The church adopted rules of discipline from the beginning, and modified them from time to time, and at times sought to check certain evils by special resolution, as against theaters, dancing, etc., without specific action. For a time the rules of the church were regularly read. Ever and anon the Covenant has been read to recall the vows of our brotherhood. With all the care of discipline, it became necessary frequently to revise the church roll, as many as 98 names being lost in a single year, most of them by exclusion and erasure.

      Members who move away and neither unite with another church nor keep in touch with that left behind have ever been a source of annoyance.

      Many amusing, quaint and informing cases of discipline are preserved in the records. Only a few can here find place.

      The first case was in the first year of a Bro. Wells for quarreling with a neighbor.

      It was from the beginning a requirement that male members attend the business meetings, and at various times discipline, even to the extent of exclusion, has been applied for failure to attend. The first example of this was in 1814, when four were cited "to appear and show cause why they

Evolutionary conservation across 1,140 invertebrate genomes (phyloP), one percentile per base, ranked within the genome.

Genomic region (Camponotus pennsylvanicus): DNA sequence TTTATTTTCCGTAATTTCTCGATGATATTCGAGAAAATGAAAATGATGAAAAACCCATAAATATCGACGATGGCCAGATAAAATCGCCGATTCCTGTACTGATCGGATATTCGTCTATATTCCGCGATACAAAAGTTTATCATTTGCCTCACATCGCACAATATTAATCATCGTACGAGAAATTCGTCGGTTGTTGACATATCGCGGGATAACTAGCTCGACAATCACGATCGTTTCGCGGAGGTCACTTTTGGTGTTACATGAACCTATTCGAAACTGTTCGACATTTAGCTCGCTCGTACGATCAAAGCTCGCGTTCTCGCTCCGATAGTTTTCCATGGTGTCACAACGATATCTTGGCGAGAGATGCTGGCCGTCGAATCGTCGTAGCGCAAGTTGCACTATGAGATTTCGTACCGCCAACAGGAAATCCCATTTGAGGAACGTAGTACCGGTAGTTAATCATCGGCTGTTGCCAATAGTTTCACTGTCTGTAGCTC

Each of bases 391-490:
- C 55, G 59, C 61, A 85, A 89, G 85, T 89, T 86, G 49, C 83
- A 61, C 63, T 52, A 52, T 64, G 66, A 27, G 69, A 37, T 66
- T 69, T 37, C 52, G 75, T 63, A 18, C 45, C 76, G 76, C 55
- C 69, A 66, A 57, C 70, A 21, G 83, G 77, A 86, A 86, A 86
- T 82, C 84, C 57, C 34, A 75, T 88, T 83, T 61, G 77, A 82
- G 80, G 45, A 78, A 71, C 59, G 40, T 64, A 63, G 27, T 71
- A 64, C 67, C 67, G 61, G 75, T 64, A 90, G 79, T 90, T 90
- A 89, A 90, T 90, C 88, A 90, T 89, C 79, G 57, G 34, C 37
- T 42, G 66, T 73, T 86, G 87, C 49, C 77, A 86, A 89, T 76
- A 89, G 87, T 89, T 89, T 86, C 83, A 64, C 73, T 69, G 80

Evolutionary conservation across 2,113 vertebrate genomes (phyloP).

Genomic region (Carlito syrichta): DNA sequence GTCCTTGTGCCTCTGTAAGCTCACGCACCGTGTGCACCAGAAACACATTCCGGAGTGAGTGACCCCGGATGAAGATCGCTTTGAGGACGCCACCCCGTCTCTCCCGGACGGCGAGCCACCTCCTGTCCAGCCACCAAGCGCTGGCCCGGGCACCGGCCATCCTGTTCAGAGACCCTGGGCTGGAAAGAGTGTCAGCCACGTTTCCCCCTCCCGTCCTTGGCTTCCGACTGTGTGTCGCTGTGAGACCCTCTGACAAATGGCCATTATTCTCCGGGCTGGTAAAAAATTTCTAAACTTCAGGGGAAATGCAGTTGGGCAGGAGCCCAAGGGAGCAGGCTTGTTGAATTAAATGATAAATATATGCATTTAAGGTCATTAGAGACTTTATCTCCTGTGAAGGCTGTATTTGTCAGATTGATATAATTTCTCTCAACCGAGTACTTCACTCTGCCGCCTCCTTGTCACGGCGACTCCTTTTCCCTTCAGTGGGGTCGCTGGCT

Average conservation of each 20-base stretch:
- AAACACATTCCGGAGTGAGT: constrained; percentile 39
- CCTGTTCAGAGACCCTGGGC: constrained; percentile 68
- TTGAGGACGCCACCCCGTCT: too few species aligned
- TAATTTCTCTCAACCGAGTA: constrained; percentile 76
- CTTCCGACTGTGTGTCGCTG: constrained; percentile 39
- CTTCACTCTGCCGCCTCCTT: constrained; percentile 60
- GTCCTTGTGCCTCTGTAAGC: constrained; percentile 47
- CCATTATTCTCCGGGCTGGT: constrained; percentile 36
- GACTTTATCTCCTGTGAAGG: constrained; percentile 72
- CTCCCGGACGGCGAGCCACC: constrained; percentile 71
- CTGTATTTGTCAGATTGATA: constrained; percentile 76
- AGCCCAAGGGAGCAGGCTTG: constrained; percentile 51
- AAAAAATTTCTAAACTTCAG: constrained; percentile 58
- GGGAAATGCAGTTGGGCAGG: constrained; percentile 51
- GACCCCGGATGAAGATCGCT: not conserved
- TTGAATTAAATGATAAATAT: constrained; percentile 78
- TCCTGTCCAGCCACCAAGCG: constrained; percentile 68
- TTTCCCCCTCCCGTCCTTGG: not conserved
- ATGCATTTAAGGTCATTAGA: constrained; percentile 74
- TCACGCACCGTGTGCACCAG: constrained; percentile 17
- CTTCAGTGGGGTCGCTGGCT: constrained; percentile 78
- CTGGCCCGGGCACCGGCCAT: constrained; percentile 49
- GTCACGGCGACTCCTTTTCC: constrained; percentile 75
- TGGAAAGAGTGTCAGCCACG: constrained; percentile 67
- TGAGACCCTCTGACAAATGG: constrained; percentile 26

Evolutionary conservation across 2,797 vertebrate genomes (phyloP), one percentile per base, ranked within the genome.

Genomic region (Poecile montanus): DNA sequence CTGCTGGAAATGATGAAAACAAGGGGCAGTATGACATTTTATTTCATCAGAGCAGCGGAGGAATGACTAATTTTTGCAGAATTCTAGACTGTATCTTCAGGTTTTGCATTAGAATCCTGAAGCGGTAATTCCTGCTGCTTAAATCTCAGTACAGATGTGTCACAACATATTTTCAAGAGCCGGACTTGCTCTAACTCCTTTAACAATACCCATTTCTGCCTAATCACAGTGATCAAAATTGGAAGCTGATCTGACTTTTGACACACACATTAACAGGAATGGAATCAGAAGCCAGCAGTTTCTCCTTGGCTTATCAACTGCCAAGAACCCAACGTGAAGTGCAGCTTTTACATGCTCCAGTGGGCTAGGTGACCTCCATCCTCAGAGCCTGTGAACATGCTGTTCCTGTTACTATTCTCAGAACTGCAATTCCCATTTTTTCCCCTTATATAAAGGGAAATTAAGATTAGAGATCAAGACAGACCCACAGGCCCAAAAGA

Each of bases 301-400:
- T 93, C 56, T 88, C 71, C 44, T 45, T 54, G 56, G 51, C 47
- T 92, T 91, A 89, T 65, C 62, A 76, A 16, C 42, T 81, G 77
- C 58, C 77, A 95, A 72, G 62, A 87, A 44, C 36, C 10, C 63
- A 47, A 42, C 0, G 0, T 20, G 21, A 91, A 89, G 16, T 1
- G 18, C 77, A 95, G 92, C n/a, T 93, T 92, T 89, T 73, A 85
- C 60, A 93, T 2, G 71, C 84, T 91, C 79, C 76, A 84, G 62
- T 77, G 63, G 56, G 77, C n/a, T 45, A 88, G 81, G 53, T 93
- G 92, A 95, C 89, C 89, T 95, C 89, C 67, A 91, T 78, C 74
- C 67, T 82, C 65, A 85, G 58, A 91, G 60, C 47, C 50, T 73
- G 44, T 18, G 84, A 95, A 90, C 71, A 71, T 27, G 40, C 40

[p. 18]
had not filled their seats on days of business." Two were excused on satisfactory explanation, one the church agreed to bear with, and the fourth was excluded after some two months' effort to bring him into line.

      Upon a time a brother was "charged with attending places of vain amusement and participating in dancing." Singularly enough, according to the minutes, a committee was appointed to "see him and try to induce him to retrace his steps.